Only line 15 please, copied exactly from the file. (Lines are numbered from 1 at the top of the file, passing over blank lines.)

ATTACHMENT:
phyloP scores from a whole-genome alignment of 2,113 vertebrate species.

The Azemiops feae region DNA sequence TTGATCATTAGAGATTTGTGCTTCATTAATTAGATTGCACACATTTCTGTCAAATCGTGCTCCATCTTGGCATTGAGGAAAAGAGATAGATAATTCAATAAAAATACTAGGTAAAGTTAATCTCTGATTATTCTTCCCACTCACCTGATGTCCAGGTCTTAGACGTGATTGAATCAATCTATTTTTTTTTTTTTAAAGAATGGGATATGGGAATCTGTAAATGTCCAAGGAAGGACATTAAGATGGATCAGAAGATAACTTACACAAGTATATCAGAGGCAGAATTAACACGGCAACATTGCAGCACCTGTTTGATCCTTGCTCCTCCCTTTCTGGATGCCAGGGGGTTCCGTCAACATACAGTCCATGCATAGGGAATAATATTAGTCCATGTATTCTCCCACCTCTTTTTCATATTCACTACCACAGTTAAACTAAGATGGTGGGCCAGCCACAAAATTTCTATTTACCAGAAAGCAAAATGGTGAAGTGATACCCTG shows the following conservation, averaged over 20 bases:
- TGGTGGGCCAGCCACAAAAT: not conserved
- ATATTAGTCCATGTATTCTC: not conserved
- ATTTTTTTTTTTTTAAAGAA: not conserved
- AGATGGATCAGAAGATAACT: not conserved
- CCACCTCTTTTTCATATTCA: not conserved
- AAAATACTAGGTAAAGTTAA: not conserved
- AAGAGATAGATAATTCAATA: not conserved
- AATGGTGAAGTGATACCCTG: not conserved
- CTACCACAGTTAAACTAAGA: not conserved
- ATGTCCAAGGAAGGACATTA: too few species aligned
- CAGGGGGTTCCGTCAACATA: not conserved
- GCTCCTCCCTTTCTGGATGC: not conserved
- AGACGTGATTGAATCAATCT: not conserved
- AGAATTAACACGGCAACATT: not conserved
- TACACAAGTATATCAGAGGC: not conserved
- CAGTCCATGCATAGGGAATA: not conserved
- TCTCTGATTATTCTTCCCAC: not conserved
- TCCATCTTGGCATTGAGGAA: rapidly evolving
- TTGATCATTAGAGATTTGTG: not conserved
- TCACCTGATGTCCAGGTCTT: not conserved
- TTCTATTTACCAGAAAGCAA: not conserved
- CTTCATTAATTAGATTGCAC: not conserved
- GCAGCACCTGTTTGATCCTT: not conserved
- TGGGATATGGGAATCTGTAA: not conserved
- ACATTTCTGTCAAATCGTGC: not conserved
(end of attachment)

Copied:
- AGACGTGATTGAATCAATCT: not conserved